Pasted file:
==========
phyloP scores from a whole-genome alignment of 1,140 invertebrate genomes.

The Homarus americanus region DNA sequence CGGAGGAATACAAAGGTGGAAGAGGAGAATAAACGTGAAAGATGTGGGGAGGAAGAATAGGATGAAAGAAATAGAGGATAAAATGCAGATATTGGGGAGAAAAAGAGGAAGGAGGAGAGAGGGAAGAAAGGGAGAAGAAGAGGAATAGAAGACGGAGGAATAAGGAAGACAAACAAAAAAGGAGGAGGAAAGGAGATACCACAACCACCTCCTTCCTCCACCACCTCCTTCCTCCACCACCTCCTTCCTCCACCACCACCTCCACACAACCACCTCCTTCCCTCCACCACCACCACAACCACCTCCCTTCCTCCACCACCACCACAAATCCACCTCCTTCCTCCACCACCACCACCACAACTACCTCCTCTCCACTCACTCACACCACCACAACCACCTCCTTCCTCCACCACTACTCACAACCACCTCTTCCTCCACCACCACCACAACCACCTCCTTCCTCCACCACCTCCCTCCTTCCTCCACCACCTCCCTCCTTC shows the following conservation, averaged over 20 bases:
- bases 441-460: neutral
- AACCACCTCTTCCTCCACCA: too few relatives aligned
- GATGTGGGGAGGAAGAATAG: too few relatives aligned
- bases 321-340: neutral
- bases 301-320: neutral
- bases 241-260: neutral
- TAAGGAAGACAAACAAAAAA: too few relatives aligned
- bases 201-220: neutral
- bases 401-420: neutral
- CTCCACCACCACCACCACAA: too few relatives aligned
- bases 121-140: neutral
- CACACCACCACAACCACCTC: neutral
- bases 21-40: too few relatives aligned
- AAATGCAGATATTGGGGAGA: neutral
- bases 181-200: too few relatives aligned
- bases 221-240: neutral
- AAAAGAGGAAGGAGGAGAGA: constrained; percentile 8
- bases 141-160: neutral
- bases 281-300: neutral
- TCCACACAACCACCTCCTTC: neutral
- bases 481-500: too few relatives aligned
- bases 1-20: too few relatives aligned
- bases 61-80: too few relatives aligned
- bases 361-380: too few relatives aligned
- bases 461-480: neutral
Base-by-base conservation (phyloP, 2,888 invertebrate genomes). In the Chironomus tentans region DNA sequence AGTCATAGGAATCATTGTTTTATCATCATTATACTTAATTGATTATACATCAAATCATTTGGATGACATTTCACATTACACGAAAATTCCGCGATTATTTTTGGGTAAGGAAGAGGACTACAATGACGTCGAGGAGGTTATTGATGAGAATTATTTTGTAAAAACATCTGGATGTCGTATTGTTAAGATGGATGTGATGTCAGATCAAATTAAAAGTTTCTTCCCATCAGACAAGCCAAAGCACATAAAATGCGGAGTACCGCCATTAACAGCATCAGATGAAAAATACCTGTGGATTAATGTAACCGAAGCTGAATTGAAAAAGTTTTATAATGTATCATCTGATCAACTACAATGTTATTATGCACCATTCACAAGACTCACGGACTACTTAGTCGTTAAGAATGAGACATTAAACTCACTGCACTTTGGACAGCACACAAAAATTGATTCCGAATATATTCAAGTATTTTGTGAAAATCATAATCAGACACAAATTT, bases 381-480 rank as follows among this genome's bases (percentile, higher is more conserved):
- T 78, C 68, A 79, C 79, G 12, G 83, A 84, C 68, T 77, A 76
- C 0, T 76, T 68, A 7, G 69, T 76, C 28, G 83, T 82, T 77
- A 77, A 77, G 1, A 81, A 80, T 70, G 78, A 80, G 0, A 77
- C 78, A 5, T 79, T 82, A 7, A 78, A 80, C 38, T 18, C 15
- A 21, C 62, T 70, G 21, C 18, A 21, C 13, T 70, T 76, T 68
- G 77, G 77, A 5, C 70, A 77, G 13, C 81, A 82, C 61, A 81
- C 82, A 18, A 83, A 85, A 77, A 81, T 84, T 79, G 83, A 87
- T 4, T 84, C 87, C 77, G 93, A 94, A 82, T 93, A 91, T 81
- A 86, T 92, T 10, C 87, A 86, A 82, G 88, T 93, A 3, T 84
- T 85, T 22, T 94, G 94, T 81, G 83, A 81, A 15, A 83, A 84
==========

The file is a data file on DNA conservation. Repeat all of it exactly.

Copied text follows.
phyloP scores from a whole-genome alignment of 1,140 invertebrate genomes.

The Homarus americanus region DNA sequence CGGAGGAATACAAAGGTGGAAGAGGAGAATAAACGTGAAAGATGTGGGGAGGAAGAATAGGATGAAAGAAATAGAGGATAAAATGCAGATATTGGGGAGAAAAAGAGGAAGGAGGAGAGAGGGAAGAAAGGGAGAAGAAGAGGAATAGAAGACGGAGGAATAAGGAAGACAAACAAAAAAGGAGGAGGAAAGGAGATACCACAACCACCTCCTTCCTCCACCACCTCCTTCCTCCACCACCTCCTTCCTCCACCACCACCTCCACACAACCACCTCCTTCCCTCCACCACCACCACAACCACCTCCCTTCCTCCACCACCACCACAAATCCACCTCCTTCCTCCACCACCACCACCACAACTACCTCCTCTCCACTCACTCACACCACCACAACCACCTCCTTCCTCCACCACTACTCACAACCACCTCTTCCTCCACCACCACCACAACCACCTCCTTCCTCCACCACCTCCCTCCTTCCTCCACCACCTCCCTCCTTC shows the following conservation, averaged over 20 bases:
- bases 441-460: neutral
- AACCACCTCTTCCTCCACCA: too few relatives aligned
- GATGTGGGGAGGAAGAATAG: too few relatives aligned
- bases 321-340: neutral
- bases 301-320: neutral
- bases 241-260: neutral
- TAAGGAAGACAAACAAAAAA: too few relatives aligned
- bases 201-220: neutral
- bases 401-420: neutral
- CTCCACCACCACCACCACAA: too few relatives aligned
- bases 121-140: neutral
- CACACCACCACAACCACCTC: neutral
- bases 21-40: too few relatives aligned
- AAATGCAGATATTGGGGAGA: neutral
- bases 181-200: too few relatives aligned
- bases 221-240: neutral
- AAAAGAGGAAGGAGGAGAGA: constrained; percentile 8
- bases 141-160: neutral
- bases 281-300: neutral
- TCCACACAACCACCTCCTTC: neutral
- bases 481-500: too few relatives aligned
- bases 1-20: too few relatives aligned
- bases 61-80: too few relatives aligned
- bases 361-380: too few relatives aligned
- bases 461-480: neutral
Base-by-base conservation (phyloP, 2,888 invertebrate genomes). In the Chironomus tentans region DNA sequence AGTCATAGGAATCATTGTTTTATCATCATTATACTTAATTGATTATACATCAAATCATTTGGATGACATTTCACATTACACGAAAATTCCGCGATTATTTTTGGGTAAGGAAGAGGACTACAATGACGTCGAGGAGGTTATTGATGAGAATTATTTTGTAAAAACATCTGGATGTCGTATTGTTAAGATGGATGTGATGTCAGATCAAATTAAAAGTTTCTTCCCATCAGACAAGCCAAAGCACATAAAATGCGGAGTACCGCCATTAACAGCATCAGATGAAAAATACCTGTGGATTAATGTAACCGAAGCTGAATTGAAAAAGTTTTATAATGTATCATCTGATCAACTACAATGTTATTATGCACCATTCACAAGACTCACGGACTACTTAGTCGTTAAGAATGAGACATTAAACTCACTGCACTTTGGACAGCACACAAAAATTGATTCCGAATATATTCAAGTATTTTGTGAAAATCATAATCAGACACAAATTT, bases 381-480 rank as follows among this genome's bases (percentile, higher is more conserved):
- T 78, C 68, A 79, C 79, G 12, G 83, A 84, C 68, T 77, A 76
- C 0, T 76, T 68, A 7, G 69, T 76, C 28, G 83, T 82, T 77
- A 77, A 77, G 1, A 81, A 80, T 70, G 78, A 80, G 0, A 77
- C 78, A 5, T 79, T 82, A 7, A 78, A 80, C 38, T 18, C 15
- A 21, C 62, T 70, G 21, C 18, A 21, C 13, T 70, T 76, T 68
- G 77, G 77, A 5, C 70, A 77, G 13, C 81, A 82, C 61, A 81
- C 82, A 18, A 83, A 85, A 77, A 81, T 84, T 79, G 83, A 87
- T 4, T 84, C 87, C 77, G 93, A 94, A 82, T 93, A 91, T 81
- A 86, T 92, T 10, C 87, A 86, A 82, G 88, T 93, A 3, T 84
- T 85, T 22, T 94, G 94, T 81, G 83, A 81, A 15, A 83, A 84